Tuesday, September 19, 2006

some principles

Continuing a theme I began in a previous post about my concerns for the unity of "the Network" -- what with parishes leaving it because they just can't stand the administrative connections to ECUSA that being in a Network diocese entails.  I am posting my thoughts on some Anglican Catholic principles.  I would really like to know what you all think.  I know that Roman Catholics among you (for example) will deny number 3 below -- that Anglicanism is essentially a catholic form of Chrstianity, but Anglicanism has always understood itself thus, and I am assuming that it is so.  When I stop assuming that, I will leave Anglicanism.  But for the rest of you, what do you think?  Is this correct?  Are we right to be frustrated with parishes so eager to be disscociated from ECUSA that they leave (and thereby weaken) Network dioceses?  Here are my thoughts:

(1)  That we are to till the Ground on which we are set:  We are obliged as Christians to thank and praise God through the agency of the One and Only Son of God in our lives, in answer to the One and Only Father’s call to us, preeminently by seeding the particular furrows before which He has set us.  Our attitude should be one of praise (doxa) and thanksgiving (eucharistia), even (especially) in the midst of contexts we adjudge to cause us to suffer.

(2)  With what seed we are to seed the furrows to which providence has brought us:  We are obliged as catholic Christians to maintain – that is, we are obliged ourselves to live and to proclaim to others -- the one faith, the one doctrine and the one service / devotion / sacrifice of the One Body of Christ, the One Church.  We are obliged to affirm what the whole Church has taught, to submit ourselves to the discursive content of the faith of the One and Only Body of Christ; and we must take care that the acting-out of our praise (doxa) and thanksgiving (eucharistia) is after the pattern of the praise and thanksgiving of the One and Only Body of Christ.  This issue is multi-faceted, but involves historical considerations, as well as considerations of particular intentions.
 
(3)  We are obliged as Anglican catholic Christians to accomplish (1) and (2) by means of the doctrine and devotion of Anglicanism, in sacramental communion with Anglicans the world over.  This is our chief obligation as Anglicans, and is how our catholicity is maintained, i.e. we maintain our communion with the One Body of Christ through our  sacramental union and communion with all Anglicans.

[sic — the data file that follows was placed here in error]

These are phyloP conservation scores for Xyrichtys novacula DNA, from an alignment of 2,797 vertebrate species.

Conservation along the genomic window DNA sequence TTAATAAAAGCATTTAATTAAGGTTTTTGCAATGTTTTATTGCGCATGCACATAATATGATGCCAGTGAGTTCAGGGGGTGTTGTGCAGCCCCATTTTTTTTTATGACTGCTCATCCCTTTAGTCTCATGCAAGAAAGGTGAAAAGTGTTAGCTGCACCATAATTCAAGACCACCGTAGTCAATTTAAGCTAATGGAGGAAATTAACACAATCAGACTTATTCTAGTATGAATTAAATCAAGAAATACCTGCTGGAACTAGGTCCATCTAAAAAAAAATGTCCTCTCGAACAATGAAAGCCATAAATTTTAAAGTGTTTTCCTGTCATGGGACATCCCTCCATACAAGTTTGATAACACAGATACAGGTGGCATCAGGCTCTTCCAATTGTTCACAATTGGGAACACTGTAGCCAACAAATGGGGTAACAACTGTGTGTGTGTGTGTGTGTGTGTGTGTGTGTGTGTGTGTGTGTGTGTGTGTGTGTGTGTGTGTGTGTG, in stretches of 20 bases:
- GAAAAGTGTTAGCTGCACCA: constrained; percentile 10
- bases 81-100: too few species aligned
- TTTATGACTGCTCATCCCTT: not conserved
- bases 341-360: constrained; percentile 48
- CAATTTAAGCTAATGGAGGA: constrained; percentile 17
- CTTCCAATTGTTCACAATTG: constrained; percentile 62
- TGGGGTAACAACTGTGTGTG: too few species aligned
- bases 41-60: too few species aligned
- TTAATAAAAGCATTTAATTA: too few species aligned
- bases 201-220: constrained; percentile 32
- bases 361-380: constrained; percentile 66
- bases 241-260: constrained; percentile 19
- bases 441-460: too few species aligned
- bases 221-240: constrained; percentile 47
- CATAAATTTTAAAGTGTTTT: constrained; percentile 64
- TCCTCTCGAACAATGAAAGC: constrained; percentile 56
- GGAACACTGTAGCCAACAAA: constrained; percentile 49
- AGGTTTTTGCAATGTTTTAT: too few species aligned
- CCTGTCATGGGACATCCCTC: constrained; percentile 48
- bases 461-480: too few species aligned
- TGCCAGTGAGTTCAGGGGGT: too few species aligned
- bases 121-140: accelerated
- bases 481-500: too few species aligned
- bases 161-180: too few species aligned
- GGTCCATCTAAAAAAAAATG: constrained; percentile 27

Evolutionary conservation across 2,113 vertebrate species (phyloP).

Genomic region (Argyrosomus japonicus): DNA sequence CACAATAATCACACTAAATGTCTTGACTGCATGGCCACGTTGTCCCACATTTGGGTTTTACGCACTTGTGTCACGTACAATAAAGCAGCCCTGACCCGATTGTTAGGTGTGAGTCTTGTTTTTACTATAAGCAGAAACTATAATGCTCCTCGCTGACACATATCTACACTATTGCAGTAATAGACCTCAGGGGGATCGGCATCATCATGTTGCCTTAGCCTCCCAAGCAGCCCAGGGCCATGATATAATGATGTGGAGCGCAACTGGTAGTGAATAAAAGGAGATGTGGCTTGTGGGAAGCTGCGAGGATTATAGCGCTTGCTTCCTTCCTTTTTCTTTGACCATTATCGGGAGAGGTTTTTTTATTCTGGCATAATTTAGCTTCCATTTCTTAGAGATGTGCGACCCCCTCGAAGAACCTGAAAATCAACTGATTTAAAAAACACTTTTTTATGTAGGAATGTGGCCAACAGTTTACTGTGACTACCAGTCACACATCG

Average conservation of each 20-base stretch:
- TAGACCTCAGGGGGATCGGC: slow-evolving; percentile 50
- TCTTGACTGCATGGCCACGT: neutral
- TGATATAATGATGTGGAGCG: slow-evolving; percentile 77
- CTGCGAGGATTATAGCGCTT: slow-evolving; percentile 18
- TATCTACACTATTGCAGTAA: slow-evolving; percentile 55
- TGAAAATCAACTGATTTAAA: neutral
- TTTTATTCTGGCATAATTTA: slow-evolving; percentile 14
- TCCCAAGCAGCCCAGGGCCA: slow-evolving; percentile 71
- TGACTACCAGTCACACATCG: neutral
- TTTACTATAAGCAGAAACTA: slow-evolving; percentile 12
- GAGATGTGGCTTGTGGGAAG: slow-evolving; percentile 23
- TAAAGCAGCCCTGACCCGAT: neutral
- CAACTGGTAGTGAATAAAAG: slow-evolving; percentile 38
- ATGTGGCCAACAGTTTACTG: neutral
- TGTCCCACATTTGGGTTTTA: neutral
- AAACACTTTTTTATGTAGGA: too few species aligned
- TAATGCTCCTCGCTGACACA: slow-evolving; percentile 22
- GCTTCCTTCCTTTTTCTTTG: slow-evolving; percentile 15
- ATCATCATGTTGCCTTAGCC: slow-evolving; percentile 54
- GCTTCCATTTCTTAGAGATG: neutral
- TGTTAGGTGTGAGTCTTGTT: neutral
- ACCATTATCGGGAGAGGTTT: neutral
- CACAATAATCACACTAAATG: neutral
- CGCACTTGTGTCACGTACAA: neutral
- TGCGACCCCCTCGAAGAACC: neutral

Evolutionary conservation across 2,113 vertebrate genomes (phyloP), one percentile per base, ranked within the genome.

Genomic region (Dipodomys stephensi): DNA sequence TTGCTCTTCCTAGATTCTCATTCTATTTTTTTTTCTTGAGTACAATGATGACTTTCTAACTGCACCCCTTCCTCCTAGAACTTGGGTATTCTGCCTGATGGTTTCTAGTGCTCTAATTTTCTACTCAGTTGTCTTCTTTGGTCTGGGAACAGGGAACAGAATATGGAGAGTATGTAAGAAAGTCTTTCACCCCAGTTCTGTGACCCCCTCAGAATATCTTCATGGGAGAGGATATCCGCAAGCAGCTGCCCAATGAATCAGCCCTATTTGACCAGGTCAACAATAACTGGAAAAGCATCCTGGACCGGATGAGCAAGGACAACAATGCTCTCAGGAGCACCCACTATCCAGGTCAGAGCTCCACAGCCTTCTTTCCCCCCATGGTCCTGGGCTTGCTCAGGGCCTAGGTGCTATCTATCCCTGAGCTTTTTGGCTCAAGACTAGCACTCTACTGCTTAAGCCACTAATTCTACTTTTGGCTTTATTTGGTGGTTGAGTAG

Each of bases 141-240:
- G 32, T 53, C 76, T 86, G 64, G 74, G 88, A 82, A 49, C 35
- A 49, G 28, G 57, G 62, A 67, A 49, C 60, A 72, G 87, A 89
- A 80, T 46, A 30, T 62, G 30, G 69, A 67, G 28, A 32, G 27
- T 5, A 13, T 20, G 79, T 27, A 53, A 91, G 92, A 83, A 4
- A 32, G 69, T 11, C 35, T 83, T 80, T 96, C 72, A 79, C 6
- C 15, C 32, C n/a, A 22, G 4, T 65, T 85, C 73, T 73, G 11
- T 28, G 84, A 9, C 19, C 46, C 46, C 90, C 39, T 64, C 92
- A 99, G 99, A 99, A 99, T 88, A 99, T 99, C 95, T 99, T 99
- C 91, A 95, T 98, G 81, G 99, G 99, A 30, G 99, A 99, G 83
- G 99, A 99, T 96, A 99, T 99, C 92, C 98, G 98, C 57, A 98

(4)  The Apostolical authority through whom a parish's sacramental communion with Anglicans the world over (cf. 3, above) is mediated and maintained is that of the Bishop of its diocese (for bishops are the heirs of the graces of apostilicty bestowed by our Lord, including that of apostolical unity for which the Lord himself prayed.  The apostolical prerogatives of Priests - including the grace of unity - are not theirs per se, but are derived only from the agency, and through the consent of, their Ordinary).  This derivative apostilicty of priests from their bishops is how ecclesiological integrity and coherence are maintained in the Catholic Church, and are hallmarks of it.

(5)  It is permissible (and incumbent upon) a priest and parish to disregard and violate 4 (above) in and only in the case that the bishop, under whose authority that priest ministers the Gospel, has himself violated 3, thereby removing his see, and the clergy and parishes under his oversight, from the unity of doctrine and devotion shared by Anglicans the world over.

9 comments:

The young fogey said...

Thought of all this recently with the latest rumour that +Pennsylvania make take action against Good Shepherd, Rosemont. (I haven't seen any confirmation of this so it may not be true.)

You have a point that, while well-intended and understandable, according to Catholic theology things like FiF/UK's Resolution C based on'theology of taint' don't work - they're Donatist. Open and notorious evil living (+New Hampshire for example, or those prelates who are divorced and remarried) and even heresy don't invalidate orders (the Orthodox AFAIK would agree as long as the bishop remains in their communion). So if you accept Anglican orders, either in themselves or thanks to the Dutch touch, there aren't many good reasons to break with your ordinary.

It all hangs on whether ECUSA as a whole can still claim to be part of the Church Catholic or is simply another liberal Protestant denomination (it certainly acts like one).

That said it seems right to me that the Russian Orthodox Church for example stopped ecumenical relations with ECUSA after the Gene Robinson incident (in which ECUSA made a statement that evil is good) and the Pope through then-Cardinal Ratzinger took the unprecedented step of contacting the American Anglican Council directly to show support without going through ECUSA first (the usual ecumenical etiquette AFAIK).